Yet, the federal government is not willing to let this issue rest. Predicting that the Federal Court of Appeal would not be ruling in the Conservative government’s favour (due to the predatory nature of their bill), a private member bill - Bill C-585 -had been snaking its waythrough parliament to amend the Federal-Provincial Fiscal Arrangements Act. This bill would allow provinces to individually impose residency requirements for eligibility for social assistance benefits and restrict access to those benefits by refugees. It would result in social assistance to many refugee claimants including, “those whose bid for asylum was rejected but appeals are pending, those who are on a Humanitarian and Compassionate (H&C) release, those who are undergoing a Pre-Removal Risk Assessment, and even those who have yet to have their claim heard.” To put it in a simpler way, the federal government is passing the buck to the provinces to deny needed welfare provisions to claimants who are refugees, and/or those who are not yet permanent residents. At the end of the day, this will make it substantially harder for refugee claimants to obtain social assistance and it would, “change the rules governing Ottawa’s financial transfer payments to the provinces that help pay for social programs. Under current legislation, provincial governments are barred from setting a minimum residency requirement before a refugee claimant can qualify for welfare.”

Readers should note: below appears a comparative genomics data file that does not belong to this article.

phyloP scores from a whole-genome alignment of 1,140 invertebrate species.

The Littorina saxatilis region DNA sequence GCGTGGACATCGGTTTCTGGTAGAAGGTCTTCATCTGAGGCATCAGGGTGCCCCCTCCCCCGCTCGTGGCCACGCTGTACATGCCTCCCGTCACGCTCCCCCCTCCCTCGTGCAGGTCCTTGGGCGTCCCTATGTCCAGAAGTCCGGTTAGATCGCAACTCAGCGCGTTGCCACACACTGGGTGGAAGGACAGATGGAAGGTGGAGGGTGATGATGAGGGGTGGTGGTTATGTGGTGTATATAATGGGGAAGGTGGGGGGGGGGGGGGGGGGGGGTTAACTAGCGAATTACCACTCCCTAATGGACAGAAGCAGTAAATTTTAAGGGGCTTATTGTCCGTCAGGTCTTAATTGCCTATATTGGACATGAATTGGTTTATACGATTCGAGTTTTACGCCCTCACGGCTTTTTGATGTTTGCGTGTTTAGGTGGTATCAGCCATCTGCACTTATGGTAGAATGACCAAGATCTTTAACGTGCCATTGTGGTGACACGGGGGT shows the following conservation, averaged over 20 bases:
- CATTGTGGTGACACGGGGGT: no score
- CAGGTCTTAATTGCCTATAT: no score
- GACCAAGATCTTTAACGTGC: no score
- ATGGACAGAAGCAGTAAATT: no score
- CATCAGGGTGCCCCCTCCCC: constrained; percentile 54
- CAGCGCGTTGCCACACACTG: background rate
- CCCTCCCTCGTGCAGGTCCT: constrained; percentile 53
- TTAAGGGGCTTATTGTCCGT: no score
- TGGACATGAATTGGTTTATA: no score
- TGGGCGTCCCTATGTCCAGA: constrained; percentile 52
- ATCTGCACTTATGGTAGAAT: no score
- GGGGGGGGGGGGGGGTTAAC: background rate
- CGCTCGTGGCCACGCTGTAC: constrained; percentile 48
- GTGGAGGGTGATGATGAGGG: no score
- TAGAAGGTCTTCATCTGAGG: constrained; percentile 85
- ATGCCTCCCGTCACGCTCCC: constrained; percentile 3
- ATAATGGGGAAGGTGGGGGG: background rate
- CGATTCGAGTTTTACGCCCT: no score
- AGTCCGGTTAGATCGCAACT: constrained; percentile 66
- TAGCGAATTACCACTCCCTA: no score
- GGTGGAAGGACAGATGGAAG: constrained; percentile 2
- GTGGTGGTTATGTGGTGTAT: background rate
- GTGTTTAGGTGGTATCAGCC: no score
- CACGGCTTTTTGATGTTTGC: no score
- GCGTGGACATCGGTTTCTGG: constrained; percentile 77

To rub salt in the wound, embedding such major changes in a private members bills, as opposed to government bills, is a less transparent process that undergoes less scrutiny; a private members bill is usually put forward to address issues of regional significance. What this comes down to is the federal government playing petty games to make the life of refugees, vulnerable non-citizens, or those with precarious immigration status, miserable. These changes being proposed are needlessly spiteful to those who are often the most marginalized and affected by poverty. To compound the matter, they will affect people when they need assistance the most.